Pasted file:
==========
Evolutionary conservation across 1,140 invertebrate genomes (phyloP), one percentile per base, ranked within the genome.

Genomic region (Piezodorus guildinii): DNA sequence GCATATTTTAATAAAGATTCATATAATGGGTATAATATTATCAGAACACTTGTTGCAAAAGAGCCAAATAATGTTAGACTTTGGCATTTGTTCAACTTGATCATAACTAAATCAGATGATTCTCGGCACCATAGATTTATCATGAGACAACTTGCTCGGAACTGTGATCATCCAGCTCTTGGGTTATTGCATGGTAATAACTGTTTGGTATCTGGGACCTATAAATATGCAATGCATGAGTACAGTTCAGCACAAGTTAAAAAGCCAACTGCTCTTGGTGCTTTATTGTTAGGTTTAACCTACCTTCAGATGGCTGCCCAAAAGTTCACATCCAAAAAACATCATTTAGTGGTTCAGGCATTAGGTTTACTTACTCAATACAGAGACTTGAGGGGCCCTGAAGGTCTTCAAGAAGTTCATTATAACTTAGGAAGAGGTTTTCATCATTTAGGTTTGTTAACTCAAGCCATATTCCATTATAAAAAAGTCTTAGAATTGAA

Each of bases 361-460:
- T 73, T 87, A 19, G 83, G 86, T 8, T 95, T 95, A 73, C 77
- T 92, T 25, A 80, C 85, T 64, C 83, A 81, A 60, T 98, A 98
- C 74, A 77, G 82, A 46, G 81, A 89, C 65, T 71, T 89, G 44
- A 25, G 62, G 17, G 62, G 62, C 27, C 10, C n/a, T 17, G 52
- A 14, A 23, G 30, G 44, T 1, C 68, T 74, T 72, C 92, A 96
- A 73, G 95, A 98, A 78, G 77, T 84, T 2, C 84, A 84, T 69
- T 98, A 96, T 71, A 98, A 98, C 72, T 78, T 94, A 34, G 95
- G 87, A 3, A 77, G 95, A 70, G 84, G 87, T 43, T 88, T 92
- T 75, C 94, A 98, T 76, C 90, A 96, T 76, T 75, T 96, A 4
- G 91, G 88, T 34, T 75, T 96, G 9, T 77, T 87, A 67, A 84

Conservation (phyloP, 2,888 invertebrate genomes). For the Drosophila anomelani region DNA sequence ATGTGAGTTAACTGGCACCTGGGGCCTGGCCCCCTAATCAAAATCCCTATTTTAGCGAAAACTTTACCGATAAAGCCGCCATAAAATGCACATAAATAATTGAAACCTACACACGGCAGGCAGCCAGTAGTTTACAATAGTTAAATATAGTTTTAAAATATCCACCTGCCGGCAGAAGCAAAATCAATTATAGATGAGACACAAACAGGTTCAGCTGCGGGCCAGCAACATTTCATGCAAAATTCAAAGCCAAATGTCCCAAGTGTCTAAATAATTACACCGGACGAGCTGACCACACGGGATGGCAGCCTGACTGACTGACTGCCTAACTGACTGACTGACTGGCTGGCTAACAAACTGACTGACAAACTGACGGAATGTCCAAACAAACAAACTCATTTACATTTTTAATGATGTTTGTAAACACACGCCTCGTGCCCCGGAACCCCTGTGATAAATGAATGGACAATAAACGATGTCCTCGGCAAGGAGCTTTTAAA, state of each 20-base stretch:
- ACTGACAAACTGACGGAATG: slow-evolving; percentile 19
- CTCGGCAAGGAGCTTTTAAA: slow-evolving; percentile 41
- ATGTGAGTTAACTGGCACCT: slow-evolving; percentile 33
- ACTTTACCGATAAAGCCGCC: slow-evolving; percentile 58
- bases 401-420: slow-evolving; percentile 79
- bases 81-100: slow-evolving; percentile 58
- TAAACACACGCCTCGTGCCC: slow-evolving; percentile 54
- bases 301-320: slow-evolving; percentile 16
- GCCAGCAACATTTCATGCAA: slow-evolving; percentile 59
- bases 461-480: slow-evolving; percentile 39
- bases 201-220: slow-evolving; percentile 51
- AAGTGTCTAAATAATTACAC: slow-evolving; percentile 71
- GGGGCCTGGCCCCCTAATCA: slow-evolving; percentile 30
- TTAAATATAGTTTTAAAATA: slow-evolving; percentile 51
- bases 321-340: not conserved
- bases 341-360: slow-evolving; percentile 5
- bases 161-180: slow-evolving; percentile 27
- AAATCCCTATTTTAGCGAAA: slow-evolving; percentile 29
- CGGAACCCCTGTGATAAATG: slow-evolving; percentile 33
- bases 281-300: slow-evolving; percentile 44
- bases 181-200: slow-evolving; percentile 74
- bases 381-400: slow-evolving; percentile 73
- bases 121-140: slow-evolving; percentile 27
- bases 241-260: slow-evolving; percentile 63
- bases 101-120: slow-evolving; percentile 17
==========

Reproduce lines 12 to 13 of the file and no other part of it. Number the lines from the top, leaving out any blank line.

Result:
- T 75, C 94, A 98, T 76, C 90, A 96, T 76, T 75, T 96, A 4
- G 91, G 88, T 34, T 75, T 96, G 9, T 77, T 87, A 67, A 84